Ever since the tragic events linked to India's accession to independence, Indian literature has been obsessed with the horror of Partition, and haunted by images of division and demarcation, materialised by clearly drawn separating lines. Rohinton Mistry notes that Indian authors keep "repeating the same catalogue of horrors", adding nevertheless: "What choice was there, except to speak about [the Partition], again and again, and yet again?" (Mistry 151). The horrors of Partition and the trauma of deliberately arbitrary dividing lines survive bitterly in Kashmir, which Salman Rushdie sees as a place that used to be a Paradise of tolerance and fusion before the British whipped up the antagonisms between Muslims and Hindus. Although Arundhati Roy chose to situate her only novel in Kerala, in the south of India, far away from the line of Partition, her book is also deeply informed by rhetoric of separation and demarcation, where boundaries are "patrolled", policed, and piously preserved, and where transgression is efficiently repressed. Indeed transgression is one of the most important elements in The God of Small Things, in theme as well as in method and style. Just as public school pupils deliberately choose to go to places that are "out of bounds", just as soldiers "break bounds", refusing to obey the limitations on their freedom ordered as a punishment, some of Roy's characters refuse to let themselves be imprisoned within the laws and rules established by a deeply conservative society.
In order to focus on the theme of crossing boundaries, I am going to focus on two characters Ammu and Velutha who cross boundaries in their lives. The issue that first comes to mind is maybe the fact that they are lovers: an untouchable, cast-less man has a sexual relationship with an upper middle-class, Syrian Christian woman. But this is not the first time this couple has crossed social boundaries. Before they even think about becoming a couple, they break social codes on their own.
The women in the God of Small Things belong to men throughout their whole lives. From the day they are born until the day they get married, they are the property of their fathers. The fathers decide how their daughters should live and act; they are supposed to make sure that their daughters act according to the social norms in their community. One way to see the oppression of the female characters in the novel is by looking at how the get married. In order to marry off their daughters, the fathers have to pay a dowry to the prospective husband. To have a woman in the family is therefore such a burden that the fathers even have to pay to get rid of them, to .burden another poor soul with them. Therefore, to in any way invest in women is worthless. One example of this is when Ammu wants to go to study in college, but Pappachi refuses to send her. He does not want to waste any money on a woman’s education.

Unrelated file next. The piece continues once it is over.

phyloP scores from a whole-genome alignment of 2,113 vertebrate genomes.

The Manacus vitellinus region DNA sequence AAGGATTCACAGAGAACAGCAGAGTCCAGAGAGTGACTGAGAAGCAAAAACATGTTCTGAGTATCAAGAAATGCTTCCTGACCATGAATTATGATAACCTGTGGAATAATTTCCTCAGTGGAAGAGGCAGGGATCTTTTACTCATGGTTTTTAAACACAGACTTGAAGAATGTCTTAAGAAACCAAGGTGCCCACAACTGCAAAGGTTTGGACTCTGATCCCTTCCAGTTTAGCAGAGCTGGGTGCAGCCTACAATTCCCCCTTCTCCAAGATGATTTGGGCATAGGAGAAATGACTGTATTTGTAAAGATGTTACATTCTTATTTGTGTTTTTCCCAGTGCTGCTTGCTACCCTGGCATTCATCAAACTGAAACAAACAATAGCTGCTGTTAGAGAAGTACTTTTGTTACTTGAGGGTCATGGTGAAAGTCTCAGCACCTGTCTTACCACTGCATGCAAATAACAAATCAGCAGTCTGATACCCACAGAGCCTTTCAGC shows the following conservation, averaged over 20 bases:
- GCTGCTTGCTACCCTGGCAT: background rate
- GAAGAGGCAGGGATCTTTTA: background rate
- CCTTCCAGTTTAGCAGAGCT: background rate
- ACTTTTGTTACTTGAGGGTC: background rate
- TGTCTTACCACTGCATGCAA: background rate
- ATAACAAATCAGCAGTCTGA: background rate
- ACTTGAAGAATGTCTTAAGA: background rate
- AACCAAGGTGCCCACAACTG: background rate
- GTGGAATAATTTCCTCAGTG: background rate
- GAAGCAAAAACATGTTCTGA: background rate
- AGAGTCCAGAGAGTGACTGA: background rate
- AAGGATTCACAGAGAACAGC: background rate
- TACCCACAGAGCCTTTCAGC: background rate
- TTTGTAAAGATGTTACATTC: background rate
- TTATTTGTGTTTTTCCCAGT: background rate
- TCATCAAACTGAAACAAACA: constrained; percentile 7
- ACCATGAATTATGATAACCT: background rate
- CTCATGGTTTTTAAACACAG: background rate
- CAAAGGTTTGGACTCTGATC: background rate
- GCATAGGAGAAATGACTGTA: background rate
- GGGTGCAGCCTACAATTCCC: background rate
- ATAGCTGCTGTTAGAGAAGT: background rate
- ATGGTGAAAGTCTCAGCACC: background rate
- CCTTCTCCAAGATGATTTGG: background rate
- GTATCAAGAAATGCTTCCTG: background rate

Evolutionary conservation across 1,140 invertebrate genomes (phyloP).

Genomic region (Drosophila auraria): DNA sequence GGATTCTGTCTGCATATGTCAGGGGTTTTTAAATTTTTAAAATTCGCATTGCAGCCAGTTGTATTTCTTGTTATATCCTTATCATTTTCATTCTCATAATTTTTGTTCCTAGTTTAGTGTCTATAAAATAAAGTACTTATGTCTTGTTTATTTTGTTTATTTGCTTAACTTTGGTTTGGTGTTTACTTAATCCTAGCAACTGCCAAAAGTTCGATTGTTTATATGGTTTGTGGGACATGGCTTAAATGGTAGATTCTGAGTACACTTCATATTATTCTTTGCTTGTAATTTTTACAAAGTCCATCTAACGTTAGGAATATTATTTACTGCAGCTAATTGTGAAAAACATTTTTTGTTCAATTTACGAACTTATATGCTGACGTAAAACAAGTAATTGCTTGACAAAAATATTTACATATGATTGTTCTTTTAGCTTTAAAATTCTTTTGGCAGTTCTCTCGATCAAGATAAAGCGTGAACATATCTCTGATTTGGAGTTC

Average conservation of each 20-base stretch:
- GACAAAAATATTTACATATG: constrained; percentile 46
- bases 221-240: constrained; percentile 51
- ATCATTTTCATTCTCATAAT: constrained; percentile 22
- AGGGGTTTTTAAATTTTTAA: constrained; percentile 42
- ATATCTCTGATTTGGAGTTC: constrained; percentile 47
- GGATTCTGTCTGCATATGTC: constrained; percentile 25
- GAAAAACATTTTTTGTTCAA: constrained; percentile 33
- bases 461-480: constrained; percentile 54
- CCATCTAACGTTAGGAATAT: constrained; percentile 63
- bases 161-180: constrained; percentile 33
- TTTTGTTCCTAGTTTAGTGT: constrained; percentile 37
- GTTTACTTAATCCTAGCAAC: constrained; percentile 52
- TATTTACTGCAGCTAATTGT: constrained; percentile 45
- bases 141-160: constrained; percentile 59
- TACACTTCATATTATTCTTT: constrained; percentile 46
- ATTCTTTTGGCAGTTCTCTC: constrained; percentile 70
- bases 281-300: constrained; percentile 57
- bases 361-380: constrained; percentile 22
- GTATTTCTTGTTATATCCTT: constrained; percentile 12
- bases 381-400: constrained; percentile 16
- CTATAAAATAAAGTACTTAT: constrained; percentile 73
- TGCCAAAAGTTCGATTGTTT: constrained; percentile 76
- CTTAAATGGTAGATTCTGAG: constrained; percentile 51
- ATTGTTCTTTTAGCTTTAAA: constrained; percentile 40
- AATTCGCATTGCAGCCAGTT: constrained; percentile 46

According to him, it is much better that she stays at home, with her mother, and learns household chores. Pappachi does not think that sending her to college will pay off; staying home, on the other hand, is something she will get use of, since when married she is going to stay at home anyway.
As a young, unmarried woman, Ammu spends a summer in Calcutta with a distant relative. This seems to be when she starts to get into trouble, and when she starts to cross social boundaries. During this summer, she meets her future husband, the father of her future children. This man is not the kind of man her parents want her to marry; he is a stranger to the family, and, worst of all, he is a Hindu. And for a young Christian woman from the upper middle-class, a Bengali Hindu is not the right kind of man to marry. Therefore, by marrying this man, she brings shame to not only herself, but to her whole family, something that the rest of the family of course is not so pleased about.
Because the women are owned by men...
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